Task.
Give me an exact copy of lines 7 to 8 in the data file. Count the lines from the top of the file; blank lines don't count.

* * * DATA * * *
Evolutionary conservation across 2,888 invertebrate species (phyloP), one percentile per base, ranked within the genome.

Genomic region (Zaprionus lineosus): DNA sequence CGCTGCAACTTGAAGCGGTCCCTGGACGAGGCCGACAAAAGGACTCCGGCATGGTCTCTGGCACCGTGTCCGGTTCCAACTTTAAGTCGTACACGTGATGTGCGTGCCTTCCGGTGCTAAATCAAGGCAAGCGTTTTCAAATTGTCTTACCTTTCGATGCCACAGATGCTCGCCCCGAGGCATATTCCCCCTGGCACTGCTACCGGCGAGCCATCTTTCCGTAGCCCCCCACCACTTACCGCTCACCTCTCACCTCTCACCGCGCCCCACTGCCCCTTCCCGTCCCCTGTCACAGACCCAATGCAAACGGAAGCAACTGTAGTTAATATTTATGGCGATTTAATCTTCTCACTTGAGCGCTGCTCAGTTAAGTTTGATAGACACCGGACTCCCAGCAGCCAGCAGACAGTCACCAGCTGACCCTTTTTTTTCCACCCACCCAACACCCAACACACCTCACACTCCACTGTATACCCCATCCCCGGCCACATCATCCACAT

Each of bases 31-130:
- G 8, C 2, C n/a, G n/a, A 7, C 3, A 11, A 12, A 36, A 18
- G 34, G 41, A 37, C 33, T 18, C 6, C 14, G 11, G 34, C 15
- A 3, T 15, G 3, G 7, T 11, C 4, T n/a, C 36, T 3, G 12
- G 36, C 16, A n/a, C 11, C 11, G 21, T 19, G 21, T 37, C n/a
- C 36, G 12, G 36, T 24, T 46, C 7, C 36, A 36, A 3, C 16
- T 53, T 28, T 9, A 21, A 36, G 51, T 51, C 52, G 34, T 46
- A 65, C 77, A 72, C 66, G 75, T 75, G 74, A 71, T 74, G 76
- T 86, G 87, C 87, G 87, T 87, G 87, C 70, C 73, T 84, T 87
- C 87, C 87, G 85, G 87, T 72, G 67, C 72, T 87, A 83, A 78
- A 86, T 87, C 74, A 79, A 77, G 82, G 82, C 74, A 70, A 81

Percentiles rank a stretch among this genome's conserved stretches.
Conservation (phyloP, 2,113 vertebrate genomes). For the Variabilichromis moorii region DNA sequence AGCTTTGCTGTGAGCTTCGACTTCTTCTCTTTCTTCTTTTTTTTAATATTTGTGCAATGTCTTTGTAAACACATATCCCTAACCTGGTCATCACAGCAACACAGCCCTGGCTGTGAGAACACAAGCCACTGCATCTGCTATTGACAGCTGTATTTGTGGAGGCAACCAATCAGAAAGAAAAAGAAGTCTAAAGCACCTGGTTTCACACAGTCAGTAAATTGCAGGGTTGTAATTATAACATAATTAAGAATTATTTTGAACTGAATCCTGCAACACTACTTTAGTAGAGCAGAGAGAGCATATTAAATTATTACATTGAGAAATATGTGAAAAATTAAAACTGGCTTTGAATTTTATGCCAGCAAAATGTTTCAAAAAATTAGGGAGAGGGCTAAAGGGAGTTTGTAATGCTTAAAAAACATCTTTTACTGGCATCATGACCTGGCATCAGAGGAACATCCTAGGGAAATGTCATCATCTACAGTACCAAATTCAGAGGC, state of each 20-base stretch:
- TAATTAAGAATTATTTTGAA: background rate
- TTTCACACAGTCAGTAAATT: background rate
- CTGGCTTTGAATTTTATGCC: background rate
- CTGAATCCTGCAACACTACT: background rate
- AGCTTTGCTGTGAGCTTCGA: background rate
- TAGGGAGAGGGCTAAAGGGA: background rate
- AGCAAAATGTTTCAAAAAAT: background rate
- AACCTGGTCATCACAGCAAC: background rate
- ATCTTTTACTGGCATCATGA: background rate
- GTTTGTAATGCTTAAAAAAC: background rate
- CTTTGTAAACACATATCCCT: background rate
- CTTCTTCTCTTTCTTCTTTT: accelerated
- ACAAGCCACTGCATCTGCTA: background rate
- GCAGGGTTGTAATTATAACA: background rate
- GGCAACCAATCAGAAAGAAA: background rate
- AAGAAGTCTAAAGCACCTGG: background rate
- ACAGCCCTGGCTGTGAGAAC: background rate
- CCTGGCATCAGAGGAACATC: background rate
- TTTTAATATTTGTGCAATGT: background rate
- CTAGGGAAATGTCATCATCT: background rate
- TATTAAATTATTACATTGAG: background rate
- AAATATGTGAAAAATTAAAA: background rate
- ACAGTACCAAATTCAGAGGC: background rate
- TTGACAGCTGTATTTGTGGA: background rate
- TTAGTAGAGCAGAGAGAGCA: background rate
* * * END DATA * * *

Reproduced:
- G 36, C 16, A n/a, C 11, C 11, G 21, T 19, G 21, T 37, C n/a
- C 36, G 12, G 36, T 24, T 46, C 7, C 36, A 36, A 3, C 16